28 Nov Defeating Doomsday Derp: Tactical Tidbits for Threepers Reloaded by John Meyers
I originally penned the majority of this on 03NOV2017, the eve of the supposed nationwide Antifa insurgency to take down Herr Trump’s regime. What better time? Many of the audience who will read this were probably at home oiling their guns and frothing at the prospect of gettin’ some lefty scalps and many thought “it was finally time.” As I predicted it was just like any other day. My preparedness posture remained the same just like it always does. I stay as prepared as I can be and the rest is beyond my control. I still view all politics with cynicism and contempt and I see both the Left and the Right as a choice between the gallows or the gas chamber. I urge everyone to step outside the paradigm. As Delmar said in Oh Brother Where Art Thou, “Come on in boys, the water is fine.”
I want to say a few things about the target audience. The concepts herein are prolific in what I’ll call the “mainstream training culture” but for some reason can be absolutely foreign to most in the survival milieu. I blame institutional inbreeding and gate keeping. My aim has always been to change that line of thinking in those circles and broaden horizons.
Some time has passed since the last installment of this series and its time for the Phoenix to rise from the ashes. I’ve attended several classes and had more conversations with people. We’ll informally call this the Timmy’s vs. Gamer’s edition.
“There ain’t no timer in a gun fight, bro!”
It’s fairly fashionable to choose sides in the Tactical Timmy vs. Gamer debate. Yet I refuse. I learn from both.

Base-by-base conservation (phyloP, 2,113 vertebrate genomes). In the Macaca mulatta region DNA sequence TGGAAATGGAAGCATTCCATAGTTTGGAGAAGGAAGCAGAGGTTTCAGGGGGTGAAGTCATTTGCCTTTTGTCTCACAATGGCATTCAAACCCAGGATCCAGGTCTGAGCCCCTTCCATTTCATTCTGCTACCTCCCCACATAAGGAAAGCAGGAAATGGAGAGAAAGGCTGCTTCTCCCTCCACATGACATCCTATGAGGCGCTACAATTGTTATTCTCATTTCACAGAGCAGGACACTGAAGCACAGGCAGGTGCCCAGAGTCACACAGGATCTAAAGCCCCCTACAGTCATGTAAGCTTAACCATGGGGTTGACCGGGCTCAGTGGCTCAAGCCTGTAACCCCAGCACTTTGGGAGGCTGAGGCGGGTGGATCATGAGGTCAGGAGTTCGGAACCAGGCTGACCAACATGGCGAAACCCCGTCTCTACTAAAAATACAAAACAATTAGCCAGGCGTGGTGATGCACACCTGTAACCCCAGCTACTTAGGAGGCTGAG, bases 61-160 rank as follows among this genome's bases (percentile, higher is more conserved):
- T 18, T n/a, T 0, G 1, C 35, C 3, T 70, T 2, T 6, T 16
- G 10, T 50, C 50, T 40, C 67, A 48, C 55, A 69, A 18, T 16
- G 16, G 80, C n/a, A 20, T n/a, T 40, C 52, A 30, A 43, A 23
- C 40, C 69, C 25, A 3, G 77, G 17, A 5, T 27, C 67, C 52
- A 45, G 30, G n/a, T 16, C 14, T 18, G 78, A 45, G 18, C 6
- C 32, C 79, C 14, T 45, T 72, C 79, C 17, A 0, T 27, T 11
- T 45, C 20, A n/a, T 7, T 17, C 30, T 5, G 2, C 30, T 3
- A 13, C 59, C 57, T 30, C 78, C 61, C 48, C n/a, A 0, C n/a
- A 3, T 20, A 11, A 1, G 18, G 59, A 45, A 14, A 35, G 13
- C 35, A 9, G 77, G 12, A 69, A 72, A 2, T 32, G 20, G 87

A common refrain among some shooters, the Timmy’s to be specific, is that shot timers are competition gamer toys. The party line says that training with them gives you zero value in the real world. Yet the fact remains they are one of very few methods to track performance metrics, inducing stress and holding one accountable to a standard. As Pat McNamara says, when that little blue beeper box is held up, “a little poop comes out.”
I’d submit if you can’t measure it, you cannot manage it with any degree of success.
It’s been said a number of ways and by a number of people that gun fights come down to “milliseconds and millimeters” to use John “Chappy” Chapman’s language. Others have said, accuracy is final, but the rounds must arrive on time. (John Mosby)
I’m hardly an advocate of putting a timer on every thing someone does with a gun and most of my personal training is without one. But without it at some point, there is no real way to objectively measure performance gains. I value what a timer gives me when it is employed.
A timer can help you find hard data points. For instance you may put a draw on time and figure out that appendix carry is faster than behind the hip that low ready is faster than high ready with a carbine. You may think those ultra fast hand movements made a draw super fast, but the timer showed that efficient movements were faster, objectively, because it put your sights where they needed to be by kinesthetic alignment without having to adjust the picture as much.
A timer is very useful in analyzing the speed vs. accuracy dilemma. By using the training aid we may determine that at a persons current skill level, they are able to put 6 rounds into the high thoracic cavity in half the amount of time it takes them to put 2 shots touching at the same distance. Which would you take in a self-defense situation when milliseconds matter and rounds are flying toward your face? I’ve been told first hits and lots of them in the right area usually win.
I will be the first to say it’s rather silly to constantly chase the timer. It’s all about good clean reps, not horrible reps just to hit time and post on FaceSpaceGram. Most people understand this. Those sloppy reps with bad sight alignment or a bad grip shouldn’t count in dry fire if one is serious about pursuing excellence.